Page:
Introduction to Writing a Lab Report
Many science, biology, and psychology classes have lab experiments. The object of the lab report is to report what happened in the lab. Most instructors want their students to learn how to present the results of the work they do in lab. These lab reports must be concise and structured to explain what the object and purpose of the lab experiment.
Different subjects will use different type of data and ways to list this data. Often the types of experiments will be defined from the subject material. For instance, many psychology experiments are done through surveys. Science has specific terms that are different from biology.
The first step in the lab report is making notes during lab to express what is being studied and why. Describe what the procedure was and why it was being used. Any new procedures and what changes were made during lab time. All raw data should be tabulated so these can be described later in the lab report. The materials used should be listed in the lab report as well as step-by-step what happened in the lab. What was the objective of the lab work? What was you experimenting and why? Describe any procedure that happened in the lab. List any original data that was obtained from the measuring instrument.
When listing data reduction or other calculations always indicate what equations you are using and describe these. Never assume the audience will know what you are talking about. Use descriptive phrases that will explain different steps. Try to be as specific as possible. Use key terms to define the measurements and how they varied from one experiment to another.
Many instructors want graphs completed on the lab experiments or surveys completed. It is important to label your axes on the graphs including any curves or lines on the graphs. Different types of statistics may be used and the formulas for these statistics should be explained in the lab report. Students often hate doing graphs but these are a great way to track data.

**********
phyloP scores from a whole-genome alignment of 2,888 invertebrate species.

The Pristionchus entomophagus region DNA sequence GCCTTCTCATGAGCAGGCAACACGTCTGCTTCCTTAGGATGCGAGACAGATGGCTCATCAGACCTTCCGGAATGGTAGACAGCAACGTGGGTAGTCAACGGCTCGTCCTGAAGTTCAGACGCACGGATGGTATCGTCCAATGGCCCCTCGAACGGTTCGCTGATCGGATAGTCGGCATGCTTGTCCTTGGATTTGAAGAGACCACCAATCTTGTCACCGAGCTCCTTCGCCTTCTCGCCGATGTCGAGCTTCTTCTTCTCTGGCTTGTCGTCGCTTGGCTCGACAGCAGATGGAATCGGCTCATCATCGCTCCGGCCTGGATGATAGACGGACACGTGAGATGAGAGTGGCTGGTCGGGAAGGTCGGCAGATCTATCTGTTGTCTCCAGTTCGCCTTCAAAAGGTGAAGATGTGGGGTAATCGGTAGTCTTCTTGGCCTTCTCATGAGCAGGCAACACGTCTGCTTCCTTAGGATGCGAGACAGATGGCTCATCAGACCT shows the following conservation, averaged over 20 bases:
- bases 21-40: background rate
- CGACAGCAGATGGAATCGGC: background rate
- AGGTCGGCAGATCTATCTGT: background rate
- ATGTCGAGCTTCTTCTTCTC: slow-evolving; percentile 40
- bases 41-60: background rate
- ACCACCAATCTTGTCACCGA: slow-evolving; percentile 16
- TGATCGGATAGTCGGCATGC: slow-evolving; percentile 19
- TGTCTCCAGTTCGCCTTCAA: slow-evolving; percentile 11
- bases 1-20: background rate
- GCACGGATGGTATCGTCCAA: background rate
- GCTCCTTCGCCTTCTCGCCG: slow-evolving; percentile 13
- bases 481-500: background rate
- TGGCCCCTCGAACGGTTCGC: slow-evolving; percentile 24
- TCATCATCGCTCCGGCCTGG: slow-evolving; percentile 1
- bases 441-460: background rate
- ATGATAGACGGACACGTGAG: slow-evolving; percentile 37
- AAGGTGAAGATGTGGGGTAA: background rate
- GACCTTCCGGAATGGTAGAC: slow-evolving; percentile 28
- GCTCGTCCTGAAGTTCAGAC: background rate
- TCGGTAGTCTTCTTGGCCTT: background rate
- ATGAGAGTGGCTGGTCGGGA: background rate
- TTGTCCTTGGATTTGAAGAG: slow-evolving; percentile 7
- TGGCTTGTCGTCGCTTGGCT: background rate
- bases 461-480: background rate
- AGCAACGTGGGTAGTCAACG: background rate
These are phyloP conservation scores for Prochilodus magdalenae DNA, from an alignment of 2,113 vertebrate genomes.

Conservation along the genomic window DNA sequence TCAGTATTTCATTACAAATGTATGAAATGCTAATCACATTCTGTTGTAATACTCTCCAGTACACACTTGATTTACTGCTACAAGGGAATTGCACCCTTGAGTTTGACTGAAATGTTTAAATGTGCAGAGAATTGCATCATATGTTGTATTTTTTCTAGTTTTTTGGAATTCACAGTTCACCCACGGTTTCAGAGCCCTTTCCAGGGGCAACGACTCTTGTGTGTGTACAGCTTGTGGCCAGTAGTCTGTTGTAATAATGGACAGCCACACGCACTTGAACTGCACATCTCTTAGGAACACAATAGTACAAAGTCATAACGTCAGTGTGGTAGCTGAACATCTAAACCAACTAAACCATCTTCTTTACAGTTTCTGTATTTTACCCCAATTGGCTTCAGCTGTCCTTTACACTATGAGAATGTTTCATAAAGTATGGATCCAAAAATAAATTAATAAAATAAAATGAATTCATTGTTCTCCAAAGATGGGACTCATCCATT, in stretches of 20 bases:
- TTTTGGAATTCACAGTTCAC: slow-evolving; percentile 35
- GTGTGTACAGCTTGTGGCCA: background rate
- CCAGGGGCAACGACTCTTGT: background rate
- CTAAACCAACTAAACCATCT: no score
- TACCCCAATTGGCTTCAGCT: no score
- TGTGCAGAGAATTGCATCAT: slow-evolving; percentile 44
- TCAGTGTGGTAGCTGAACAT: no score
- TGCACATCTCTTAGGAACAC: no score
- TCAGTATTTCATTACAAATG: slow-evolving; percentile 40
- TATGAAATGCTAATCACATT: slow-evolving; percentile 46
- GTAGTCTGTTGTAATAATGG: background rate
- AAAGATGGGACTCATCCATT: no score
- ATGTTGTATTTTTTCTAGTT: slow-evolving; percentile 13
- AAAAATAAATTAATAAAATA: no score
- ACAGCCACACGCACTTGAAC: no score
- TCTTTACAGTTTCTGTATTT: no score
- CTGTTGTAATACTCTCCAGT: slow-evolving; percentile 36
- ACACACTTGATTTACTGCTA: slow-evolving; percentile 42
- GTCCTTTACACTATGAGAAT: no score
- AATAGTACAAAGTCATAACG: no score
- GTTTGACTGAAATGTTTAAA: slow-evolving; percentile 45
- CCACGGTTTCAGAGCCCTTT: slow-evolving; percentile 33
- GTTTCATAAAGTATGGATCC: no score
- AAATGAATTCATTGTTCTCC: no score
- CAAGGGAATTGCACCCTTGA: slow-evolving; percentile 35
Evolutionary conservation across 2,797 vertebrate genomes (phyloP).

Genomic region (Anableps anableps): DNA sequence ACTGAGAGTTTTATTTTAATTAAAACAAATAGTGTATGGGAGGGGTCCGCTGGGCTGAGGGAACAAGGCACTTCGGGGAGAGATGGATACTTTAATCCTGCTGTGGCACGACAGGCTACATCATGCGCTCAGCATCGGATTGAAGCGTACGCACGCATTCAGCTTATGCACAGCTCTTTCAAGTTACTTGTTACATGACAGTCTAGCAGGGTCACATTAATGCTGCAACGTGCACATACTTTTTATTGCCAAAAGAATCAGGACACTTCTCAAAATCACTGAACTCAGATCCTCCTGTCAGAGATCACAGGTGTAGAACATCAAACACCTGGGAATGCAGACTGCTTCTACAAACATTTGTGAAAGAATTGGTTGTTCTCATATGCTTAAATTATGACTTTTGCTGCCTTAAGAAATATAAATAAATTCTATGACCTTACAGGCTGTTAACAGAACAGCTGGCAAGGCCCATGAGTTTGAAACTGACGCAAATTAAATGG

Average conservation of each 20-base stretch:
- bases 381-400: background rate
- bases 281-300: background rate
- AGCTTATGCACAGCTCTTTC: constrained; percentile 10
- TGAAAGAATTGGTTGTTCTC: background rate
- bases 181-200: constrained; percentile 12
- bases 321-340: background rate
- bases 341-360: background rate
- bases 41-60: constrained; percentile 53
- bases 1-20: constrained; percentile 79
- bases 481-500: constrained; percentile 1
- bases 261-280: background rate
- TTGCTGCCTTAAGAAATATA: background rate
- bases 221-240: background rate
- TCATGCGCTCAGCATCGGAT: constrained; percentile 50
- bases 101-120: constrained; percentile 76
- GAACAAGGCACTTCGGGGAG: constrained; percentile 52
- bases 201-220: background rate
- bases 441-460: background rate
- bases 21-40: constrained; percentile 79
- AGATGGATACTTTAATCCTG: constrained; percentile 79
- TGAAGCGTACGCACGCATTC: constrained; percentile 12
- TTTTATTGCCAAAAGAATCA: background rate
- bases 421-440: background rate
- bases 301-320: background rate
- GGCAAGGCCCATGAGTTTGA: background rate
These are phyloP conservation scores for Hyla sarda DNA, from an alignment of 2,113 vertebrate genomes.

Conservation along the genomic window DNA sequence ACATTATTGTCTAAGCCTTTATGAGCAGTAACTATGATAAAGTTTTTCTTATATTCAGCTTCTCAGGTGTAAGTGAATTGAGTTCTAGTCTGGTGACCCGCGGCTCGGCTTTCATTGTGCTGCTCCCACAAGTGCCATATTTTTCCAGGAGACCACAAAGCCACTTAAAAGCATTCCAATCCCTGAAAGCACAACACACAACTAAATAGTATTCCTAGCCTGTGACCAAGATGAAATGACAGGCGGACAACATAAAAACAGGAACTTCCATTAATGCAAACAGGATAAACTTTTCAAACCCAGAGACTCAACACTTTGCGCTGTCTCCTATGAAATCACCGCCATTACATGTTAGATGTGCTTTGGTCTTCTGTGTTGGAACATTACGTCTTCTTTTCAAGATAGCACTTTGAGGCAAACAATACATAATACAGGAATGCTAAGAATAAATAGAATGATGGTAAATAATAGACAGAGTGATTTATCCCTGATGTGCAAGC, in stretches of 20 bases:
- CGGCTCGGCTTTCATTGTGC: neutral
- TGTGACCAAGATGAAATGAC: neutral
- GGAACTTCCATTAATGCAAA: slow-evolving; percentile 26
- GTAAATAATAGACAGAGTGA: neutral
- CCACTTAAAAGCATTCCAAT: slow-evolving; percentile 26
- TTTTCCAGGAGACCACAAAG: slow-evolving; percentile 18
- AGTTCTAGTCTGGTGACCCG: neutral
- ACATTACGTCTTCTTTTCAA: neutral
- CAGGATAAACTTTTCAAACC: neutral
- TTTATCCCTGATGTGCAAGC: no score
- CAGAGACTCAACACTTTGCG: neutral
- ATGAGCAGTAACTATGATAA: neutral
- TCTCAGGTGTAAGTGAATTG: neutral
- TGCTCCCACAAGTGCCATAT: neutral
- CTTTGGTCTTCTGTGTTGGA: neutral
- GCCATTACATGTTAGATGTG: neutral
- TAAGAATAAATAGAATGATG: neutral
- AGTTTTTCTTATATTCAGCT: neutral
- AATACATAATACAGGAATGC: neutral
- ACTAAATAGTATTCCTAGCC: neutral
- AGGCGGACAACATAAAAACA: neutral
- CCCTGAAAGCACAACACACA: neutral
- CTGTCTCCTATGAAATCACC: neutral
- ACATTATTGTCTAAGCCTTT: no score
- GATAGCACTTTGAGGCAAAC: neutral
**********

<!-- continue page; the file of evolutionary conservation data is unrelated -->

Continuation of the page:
Discuss the various parts of the experiment. Define what was done and why it was done. What are any systematic errors that affected the experiment? What errors happened and why? What could be done next time to minimize errors?
Most lab reports are between three and five pages long. These use the five-paragraph form in beginning with the introduction, the body of the lab work, and the conclusion. The introduction should list any background information that might not be known to the reader. Define any new terms. Give the purpose of the lab work in a thesis statement.
The next parts of the lab work will show what happened in the lab and what the results were. What did you think about the results? What might you have done differently? What were your goals and did you meet the goals? Did you accomplish what you wanted?
Once the lab report is written it is important to check for grammar and spelling errors. Read the lab report out loud listening to any errors made. Have you used clear statements throughout the report? Revise and edit the content. Do you need to make the text more cohesive? Are there any fragments? Is each sentence a whole sentence? Ask a friend to read the lab report checking for errors.
Revise the lab report one more time. Slowly go over it again to see if there are any errors. Have you stated the project or lab work purpose? Have you described the nature of the lab work and how it was conducted? Have you listed any outcome of the report and how the results were obtained? Do you have a thesis statement? Are you satisfied the lab report is accurate?
Check over the graphs to see if there are any errors on them? Is all data listed and explained so the reader will know specifically what the results were? Now you can turn in a completed lab report with pride.